Daniel Butler hasn’t always been a runner. Growing up in Tupelo, Mississippi, Butler played on his high school golf team.
He started running more than a decade later, in 2004, after relocating to Arkansas ahead of his family. New in town and without his family, he was bored. Also, his father had had some trouble with his heart, and Butler decided he needed to stay healthy. Butler ran his first 10K in 2006 and from there added longer races. He stopped running in 2018 in part because of injuries and work obligations.
But this spring, while browsing through his stats, old race bibs and photographs, Butler did a count and realized he’d run 49 half marathons. Butler will turn 50 on Dec. 5 and decided there could be no better way to celebrate that momentous milestone than to run on behalf of St. Jude Children’s Research Hospital in the St. Jude Memphis Marathon® on December 3.
“I just thought it would be really cool to finish number 50 before I turn 50,” Butler said.
The St. Jude Memphis Marathon® is the largest single-day fundraising event for the research hospital. Butler has run in Memphis six times.
He first ran the half St. Jude Memphis Marathon in 2010 while he was helping a friend train. He didn’t know what to expect, other than a “good tour of Memphis,” Butler said. Instead, his first run through the hospital campus was an emotional experience.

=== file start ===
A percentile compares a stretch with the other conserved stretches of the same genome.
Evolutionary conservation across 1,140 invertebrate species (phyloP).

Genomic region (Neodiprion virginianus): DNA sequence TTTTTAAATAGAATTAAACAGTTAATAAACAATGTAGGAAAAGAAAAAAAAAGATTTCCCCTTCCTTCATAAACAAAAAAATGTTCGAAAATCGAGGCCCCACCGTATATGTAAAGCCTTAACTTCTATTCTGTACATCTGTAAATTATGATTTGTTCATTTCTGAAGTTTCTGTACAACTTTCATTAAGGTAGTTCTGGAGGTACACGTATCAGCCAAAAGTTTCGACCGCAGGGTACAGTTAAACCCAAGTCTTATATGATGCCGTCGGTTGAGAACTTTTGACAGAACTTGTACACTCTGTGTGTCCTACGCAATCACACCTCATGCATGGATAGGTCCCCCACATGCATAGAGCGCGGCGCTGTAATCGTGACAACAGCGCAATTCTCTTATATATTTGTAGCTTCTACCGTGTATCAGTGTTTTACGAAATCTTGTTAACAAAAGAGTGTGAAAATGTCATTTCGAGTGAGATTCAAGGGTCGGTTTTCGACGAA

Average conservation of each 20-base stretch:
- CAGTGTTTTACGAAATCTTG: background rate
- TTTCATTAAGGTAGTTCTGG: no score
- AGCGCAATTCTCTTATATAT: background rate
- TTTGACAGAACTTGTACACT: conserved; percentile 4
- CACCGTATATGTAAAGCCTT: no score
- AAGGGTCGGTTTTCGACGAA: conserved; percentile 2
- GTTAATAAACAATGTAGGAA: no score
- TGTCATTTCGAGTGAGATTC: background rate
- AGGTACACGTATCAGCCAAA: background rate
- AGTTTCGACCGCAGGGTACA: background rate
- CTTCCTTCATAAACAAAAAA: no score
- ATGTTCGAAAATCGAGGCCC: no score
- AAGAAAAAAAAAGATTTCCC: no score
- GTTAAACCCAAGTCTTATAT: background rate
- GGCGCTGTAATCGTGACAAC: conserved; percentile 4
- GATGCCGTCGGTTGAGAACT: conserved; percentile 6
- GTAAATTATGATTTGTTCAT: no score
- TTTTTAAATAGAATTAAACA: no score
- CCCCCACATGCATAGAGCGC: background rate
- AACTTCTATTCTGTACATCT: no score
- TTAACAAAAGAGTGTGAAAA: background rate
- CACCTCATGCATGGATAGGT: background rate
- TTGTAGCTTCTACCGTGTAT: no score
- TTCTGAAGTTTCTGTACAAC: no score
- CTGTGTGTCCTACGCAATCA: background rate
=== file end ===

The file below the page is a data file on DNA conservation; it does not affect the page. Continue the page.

“It’s so moving. If you’re a healthy person like me, you’ve got a healthy family, healthy kids, then you’ve got a lot to be thankful for.
“You see these kids, they didn’t deserve it,” said Butler, who is married and has daughters 14 and 18. “They didn’t do anything to deserve the fight that they’ve got. It’s just special to be able to help out because St. Jude is such a great organization.”
He was so touched after that first race, that he registered the next year to fundraise as a St. Jude Hero.
In total, he’s run six full marathons and 49 half marathons across the country, including through the Las Vegas Strip at night.
But he truly believes the St. Jude Memphis Marathon is special.
“It’s always overwhelming, it’s hard to hold back tears. For me it is, anyway,” Butler said.
Although, he admits he wouldn’t mind if the run through the campus wasn’t so early in the race. Getting emotional throws off his running pace.
“I really wish it were later in the race because you get such a high from running through there. It’s at mile five, mile six, and you get this rush of adrenaline, of feelings,” he said. “After you go through there, you look down at your running watch and realize I still have half of the race to go. It’s such an incredible feeling.”
But nothing compares to this one race.
“It’s hard to beat helping St. Jude,” Butler said.